When we embarked on our first day of our JJSS field visit, one of the founders, Kamayani, accompanied us to a village. On the bumpy car ride, she explained a major issue in this area is reluctance to inter-caste marriages. In this specific village, a young couple, an 18-year-old boy from the Dalit caste and a 17-year-old girl from the upper caste, ran away from home to be together, but they were found in Delhi; the girl was brought back to her house while the boy was put into jail where they both remain till this day. A month ago, she wrote a letter consenting to this relationship and explained that she left her home due to her abusive family. However, when she came back to her family’s home, she released an official statement where she stated that the boy kidnapped her and left her at a narcotics dealer’s place in Delhi before she was found. Because these two written statements from the girl didn’t match up, Kamayani explained that the family probably influenced the girl’s latest statement in order to preserve their reputation, as a girl running off with a member of a lower caste doesn’t look good on the family.
No matter what, nothing can be done to save the boy as he did break the law—the minimum age to marry is 18 in India. However, the boy’s father, grandfather, and maternal uncle have been in jail for 2.5 months now for no real charges, and JJSS believes the girl’s father bribed the local police to put them there. This situation is a clear unjust power difference, which is why JJSS is stepping in. Today, Kamayani will attend a meeting with all the other women in this village to write a petition to ask the police commissioner to take the girl’s statement again without the influence of her family. As well, JJSS is scared that the girl may be in an unsafe home situation, so they will also ask for the girl to be taken to a safe place without her family.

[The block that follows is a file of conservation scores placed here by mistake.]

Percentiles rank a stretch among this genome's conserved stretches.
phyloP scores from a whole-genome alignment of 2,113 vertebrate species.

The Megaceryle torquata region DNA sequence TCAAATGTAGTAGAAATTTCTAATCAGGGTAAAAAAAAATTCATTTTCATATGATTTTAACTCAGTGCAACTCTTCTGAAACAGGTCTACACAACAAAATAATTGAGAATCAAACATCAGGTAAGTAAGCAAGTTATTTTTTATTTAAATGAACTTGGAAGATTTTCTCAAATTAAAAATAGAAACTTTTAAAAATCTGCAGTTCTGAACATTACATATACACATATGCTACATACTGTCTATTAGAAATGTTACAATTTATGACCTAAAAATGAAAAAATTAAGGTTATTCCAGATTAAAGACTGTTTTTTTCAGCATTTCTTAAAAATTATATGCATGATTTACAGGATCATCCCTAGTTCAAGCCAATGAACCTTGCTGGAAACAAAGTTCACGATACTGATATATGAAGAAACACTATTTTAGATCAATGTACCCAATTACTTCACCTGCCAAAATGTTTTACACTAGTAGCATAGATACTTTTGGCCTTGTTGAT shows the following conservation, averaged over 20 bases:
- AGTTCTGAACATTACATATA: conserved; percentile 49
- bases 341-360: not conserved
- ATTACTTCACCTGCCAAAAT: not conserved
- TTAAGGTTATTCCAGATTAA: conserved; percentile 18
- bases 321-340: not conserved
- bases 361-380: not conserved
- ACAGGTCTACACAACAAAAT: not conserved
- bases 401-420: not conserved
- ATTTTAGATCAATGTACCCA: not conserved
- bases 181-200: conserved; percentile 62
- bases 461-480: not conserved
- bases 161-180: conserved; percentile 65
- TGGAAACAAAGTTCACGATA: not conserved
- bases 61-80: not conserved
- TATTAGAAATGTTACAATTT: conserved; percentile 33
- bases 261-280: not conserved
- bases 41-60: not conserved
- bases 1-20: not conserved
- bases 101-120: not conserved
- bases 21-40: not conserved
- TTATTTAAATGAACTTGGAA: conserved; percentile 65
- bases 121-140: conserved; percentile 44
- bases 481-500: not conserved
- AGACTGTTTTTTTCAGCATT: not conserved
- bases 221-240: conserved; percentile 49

If I am being very honest, I gained so much respect for JJSS as Kamayani explained this situation to us. Social norms are hard to change in any society, especially gender roles. Something I’ve always had to grapple with whenever I was in India was the limitations of my freedom, especially my freedom of movement. For example, I could never walk outside in the villages without being accompanied by a male.
As a young child, I used to think that India needed to be more like America regarding this inequality, but as I grew up, I realized there was no such thing as gender equality in my homeland. Even then, who am I to say how Indian society should be like, especially as an outsider. What makes JJSS amazing in my opinion is how they tackle issues that the community members want to talk about, not what issues JJSS want to talk about. In order for me to understand what societal structures keep this inequality in place, I will have to talk to Indians who grew up in India. I may never have the solution or even know what the solution may be to this social injustice, but if I ever wanted to do something about it, now I know that I need to follow JJSS’ footsteps and live among the community in order to hear the voices of Indian society to understand what the true issue is.